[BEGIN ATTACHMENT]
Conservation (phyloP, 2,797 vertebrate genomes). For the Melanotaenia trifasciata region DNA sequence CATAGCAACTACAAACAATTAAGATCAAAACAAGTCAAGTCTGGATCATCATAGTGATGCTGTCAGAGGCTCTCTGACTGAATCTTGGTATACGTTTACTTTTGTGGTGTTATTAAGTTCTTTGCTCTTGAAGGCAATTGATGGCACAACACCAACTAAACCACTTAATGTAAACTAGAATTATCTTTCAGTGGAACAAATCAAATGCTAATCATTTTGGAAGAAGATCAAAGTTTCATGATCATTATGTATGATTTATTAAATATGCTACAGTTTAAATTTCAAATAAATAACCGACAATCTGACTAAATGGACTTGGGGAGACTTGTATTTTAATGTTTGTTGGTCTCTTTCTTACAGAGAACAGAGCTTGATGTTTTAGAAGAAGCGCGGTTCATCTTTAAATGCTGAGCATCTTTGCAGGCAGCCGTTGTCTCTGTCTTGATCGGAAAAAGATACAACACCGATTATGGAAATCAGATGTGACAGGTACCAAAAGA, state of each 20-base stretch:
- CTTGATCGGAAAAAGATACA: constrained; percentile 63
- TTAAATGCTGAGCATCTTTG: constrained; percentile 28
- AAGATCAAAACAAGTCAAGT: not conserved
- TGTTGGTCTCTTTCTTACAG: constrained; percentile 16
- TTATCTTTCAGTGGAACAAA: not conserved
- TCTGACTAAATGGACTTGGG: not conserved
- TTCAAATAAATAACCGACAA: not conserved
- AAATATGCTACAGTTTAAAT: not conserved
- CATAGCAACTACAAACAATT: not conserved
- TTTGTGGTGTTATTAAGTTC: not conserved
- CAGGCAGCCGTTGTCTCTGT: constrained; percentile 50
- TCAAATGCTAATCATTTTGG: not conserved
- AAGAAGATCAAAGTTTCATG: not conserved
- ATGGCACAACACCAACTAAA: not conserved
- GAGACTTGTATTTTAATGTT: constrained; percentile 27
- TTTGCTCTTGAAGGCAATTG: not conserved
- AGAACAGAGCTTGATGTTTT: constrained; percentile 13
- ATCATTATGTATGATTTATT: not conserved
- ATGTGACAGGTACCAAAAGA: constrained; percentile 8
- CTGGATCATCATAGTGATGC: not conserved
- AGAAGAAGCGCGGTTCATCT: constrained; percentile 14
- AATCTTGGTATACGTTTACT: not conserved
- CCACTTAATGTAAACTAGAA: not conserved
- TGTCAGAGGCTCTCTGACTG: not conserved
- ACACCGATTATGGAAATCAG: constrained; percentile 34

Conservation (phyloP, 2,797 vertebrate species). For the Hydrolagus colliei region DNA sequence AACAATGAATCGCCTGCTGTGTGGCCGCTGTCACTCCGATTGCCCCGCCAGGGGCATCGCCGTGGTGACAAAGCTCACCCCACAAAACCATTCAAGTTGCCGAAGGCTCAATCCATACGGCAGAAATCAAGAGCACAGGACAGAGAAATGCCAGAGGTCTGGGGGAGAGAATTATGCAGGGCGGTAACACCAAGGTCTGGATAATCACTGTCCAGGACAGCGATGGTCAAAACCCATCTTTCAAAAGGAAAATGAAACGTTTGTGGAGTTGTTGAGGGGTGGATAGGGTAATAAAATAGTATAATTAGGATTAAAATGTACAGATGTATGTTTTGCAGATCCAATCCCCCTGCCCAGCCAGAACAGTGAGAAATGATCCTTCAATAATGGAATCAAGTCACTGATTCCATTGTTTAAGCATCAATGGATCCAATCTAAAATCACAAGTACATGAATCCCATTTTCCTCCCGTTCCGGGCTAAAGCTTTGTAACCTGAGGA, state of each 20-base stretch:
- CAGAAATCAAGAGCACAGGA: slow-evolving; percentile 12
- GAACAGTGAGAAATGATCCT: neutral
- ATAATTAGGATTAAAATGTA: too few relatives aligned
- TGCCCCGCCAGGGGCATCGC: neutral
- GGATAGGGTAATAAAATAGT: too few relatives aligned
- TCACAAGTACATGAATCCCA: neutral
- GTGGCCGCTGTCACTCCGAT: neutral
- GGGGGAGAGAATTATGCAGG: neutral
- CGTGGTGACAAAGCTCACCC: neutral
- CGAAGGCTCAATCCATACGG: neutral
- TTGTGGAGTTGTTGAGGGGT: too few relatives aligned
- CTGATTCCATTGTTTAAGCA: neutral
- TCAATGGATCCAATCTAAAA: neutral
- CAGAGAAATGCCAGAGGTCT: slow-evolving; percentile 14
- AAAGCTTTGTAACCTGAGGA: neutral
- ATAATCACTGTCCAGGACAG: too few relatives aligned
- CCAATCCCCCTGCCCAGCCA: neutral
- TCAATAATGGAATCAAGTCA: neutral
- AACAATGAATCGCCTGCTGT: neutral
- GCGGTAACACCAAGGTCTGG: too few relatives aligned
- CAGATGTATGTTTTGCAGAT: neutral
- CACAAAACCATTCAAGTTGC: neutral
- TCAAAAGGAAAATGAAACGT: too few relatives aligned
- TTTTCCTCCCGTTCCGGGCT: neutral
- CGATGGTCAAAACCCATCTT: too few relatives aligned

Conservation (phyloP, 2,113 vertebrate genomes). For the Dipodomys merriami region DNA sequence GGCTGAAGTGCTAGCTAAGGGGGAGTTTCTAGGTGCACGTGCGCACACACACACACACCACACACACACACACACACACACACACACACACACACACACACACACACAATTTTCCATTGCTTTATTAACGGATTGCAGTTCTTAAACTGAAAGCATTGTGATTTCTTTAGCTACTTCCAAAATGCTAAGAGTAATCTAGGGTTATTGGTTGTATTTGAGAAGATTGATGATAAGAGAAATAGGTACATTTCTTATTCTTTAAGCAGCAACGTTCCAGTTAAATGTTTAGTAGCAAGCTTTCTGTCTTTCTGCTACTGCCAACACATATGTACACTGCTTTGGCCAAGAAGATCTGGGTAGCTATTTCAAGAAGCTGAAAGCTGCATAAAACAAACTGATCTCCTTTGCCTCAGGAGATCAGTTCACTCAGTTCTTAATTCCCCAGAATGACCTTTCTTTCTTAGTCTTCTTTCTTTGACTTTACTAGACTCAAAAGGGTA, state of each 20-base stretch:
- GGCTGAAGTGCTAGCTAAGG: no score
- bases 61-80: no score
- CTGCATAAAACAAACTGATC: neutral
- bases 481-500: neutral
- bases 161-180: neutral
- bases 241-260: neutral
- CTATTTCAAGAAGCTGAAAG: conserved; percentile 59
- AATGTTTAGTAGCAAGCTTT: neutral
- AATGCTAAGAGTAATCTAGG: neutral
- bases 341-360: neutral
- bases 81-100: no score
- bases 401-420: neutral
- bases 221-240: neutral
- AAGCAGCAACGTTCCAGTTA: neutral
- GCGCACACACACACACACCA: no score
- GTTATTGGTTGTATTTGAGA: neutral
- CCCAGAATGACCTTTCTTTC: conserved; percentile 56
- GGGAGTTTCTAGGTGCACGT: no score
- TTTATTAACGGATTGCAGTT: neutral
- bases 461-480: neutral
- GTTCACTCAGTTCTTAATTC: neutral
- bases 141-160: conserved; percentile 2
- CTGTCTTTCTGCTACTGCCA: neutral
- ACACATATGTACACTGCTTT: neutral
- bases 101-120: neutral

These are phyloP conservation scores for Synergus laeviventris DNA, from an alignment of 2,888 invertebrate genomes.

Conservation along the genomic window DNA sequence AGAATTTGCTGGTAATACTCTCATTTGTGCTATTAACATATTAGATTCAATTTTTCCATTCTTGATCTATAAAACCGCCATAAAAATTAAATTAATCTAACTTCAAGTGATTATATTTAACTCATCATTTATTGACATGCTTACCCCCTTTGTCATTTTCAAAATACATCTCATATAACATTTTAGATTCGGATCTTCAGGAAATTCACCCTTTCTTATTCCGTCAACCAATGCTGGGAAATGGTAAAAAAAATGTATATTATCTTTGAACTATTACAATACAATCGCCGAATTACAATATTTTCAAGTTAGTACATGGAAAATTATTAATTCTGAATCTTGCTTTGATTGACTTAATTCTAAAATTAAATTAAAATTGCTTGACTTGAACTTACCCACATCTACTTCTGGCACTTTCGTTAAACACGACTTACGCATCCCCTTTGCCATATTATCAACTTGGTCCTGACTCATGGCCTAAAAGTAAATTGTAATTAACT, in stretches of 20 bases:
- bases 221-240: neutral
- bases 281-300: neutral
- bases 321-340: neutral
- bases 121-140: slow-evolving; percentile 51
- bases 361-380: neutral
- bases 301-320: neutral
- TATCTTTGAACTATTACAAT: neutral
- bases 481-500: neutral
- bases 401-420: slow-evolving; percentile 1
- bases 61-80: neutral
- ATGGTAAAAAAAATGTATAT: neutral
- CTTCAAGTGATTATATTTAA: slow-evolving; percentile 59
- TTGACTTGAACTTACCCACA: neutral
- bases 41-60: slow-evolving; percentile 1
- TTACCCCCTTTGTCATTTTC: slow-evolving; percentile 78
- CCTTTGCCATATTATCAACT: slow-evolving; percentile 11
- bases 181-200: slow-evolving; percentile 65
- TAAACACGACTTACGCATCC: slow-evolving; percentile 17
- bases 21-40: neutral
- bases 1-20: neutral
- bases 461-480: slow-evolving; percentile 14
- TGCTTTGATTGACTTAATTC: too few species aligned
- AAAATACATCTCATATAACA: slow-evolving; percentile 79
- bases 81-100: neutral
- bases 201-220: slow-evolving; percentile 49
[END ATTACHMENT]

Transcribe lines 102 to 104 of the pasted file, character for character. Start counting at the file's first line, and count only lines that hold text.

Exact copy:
- TGCTTTGATTGACTTAATTC: too few species aligned
- AAAATACATCTCATATAACA: slow-evolving; percentile 79
- bases 81-100: neutral